The show they take part in is a version of ‘Pop Idol’ for folk dance teams!
There are eight people in the Dance Group in total but, on Saturday 12th April, only five of us set out for Istanbul along with Coşkun, Director of the Cultural Centre where we are based, and Ersin our dance teacher. One member of the group is on an extended holiday in Australia, and two others aren’t able to come for health reasons.
However, our flight from Dalaman leaves more or less on time and we arrive in Istanbul just after 3pm to be met by a minibus from TRT1. The drive to the studio lets us see the remnants of Istanbul’s Tulip Festival, 5 – 15 April, for which the City Council had planted thousands, if not millions, of tulips in public open spaces: roadsides, roundabouts, central reservations were the ones we saw, but there are also huge displays in parks, particularly in Emirgan on the Bosphorus.
From the moment we arrive the tone is set: chaos. We enter the building from the underground garage and take the lift to the studio floor thus by-passing security checks in the official reception area. When we emerge on the studio floor we are faced with hordes of young girls in glorious purple and white striped folk dance costumes, but we can’t find anyone who is expecting us. When we do find someone we are told to go back down to the garage again, and when we get there that order is countermanded and we return to the studio floor. You get the idea.
We are ushered via a changing room and makeup room into a long room full of tables where some of the teams who will compete in the ‘Golden Steps’ competition are waiting around. There are supplies of tea, coffee, water and sandwiches. Some of the teams are already in costume, others aren’t. We sit and wait. The show starts at 8pm and it is only approaching 5, lots of time by Turkish standards. We are then invited upstairs into the studio to watch rehearsals. The show is a version of ‘Pop Idol’ for folk dance teams. Teams of 12 – 16 will compete for the 100,000YTL first prize; 50,000YTL second prize and 20,000YTL third prize. The jury of five comprises four Turkish celebrities and a representative from the National Folk Dance Federation.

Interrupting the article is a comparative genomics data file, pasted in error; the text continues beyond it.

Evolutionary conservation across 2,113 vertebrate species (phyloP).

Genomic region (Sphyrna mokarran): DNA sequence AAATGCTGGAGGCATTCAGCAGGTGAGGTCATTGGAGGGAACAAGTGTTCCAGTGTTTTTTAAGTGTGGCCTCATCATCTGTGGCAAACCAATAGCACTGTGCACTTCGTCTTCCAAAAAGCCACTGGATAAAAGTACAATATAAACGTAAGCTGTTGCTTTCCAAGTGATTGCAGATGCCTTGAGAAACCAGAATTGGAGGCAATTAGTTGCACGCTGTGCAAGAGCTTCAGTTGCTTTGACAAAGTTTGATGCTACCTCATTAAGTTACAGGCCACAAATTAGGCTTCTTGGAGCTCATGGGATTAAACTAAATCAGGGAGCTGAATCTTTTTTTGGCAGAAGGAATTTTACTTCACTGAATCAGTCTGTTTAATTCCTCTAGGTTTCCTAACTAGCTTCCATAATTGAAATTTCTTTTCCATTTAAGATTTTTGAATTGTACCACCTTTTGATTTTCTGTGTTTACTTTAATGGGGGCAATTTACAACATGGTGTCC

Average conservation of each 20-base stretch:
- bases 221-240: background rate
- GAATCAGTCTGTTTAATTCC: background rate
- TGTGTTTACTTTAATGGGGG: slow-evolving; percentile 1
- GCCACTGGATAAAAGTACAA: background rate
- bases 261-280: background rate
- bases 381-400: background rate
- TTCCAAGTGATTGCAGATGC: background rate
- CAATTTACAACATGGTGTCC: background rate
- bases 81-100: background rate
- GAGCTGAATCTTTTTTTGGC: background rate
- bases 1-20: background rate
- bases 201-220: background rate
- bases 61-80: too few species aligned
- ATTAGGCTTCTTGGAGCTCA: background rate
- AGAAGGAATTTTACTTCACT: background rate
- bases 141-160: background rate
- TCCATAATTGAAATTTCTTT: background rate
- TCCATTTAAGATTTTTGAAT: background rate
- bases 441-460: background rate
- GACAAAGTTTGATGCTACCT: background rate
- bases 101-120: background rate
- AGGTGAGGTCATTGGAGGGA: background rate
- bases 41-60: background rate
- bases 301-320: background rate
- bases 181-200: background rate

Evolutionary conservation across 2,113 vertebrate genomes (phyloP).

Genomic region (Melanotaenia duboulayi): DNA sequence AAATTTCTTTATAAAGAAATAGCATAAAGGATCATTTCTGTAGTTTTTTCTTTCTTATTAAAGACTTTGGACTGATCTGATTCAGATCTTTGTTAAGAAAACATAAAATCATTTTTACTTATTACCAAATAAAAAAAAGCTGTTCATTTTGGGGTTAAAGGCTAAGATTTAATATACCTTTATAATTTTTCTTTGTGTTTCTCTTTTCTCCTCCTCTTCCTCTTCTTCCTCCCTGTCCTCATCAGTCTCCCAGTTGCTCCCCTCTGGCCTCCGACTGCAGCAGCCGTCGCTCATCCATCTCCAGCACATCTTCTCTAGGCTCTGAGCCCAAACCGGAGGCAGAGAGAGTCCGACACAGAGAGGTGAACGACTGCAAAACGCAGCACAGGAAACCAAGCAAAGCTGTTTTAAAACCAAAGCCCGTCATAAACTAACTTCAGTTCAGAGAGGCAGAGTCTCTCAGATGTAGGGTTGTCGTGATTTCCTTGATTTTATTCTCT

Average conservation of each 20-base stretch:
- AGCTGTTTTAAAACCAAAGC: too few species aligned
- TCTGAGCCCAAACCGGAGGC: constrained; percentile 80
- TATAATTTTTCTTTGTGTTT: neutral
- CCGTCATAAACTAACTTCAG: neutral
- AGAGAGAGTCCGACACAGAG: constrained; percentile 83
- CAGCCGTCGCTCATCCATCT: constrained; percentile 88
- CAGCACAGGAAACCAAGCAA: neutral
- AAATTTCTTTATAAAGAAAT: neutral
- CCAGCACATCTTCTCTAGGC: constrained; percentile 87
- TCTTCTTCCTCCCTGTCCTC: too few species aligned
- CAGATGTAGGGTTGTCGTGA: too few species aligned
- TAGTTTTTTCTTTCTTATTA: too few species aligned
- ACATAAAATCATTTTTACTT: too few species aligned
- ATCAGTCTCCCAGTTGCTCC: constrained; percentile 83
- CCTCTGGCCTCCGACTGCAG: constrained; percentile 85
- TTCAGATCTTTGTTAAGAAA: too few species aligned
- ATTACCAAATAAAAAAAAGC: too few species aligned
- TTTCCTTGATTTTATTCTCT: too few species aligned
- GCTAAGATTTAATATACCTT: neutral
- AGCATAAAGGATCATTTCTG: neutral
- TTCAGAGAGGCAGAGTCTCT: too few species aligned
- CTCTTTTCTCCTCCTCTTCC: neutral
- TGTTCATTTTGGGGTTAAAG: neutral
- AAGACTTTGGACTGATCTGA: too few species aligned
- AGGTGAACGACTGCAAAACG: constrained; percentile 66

The studio is in the form of a theatre and we sit and watch as the Director and his team try to organize 200+ youthful, energetic folk dancers. They want the show to open with all of them on stage in a great clapping, dancing mob, which will then neatly part to create a central aisle down which the jury members walk through to face the audience and be introduced by one of the two presenters. With less than two hours to transmission time this opening routine is still being rehearsed, we are still sitting in the stalls watching and beginning to wonder if our turn for a rehearsal will ever arrive………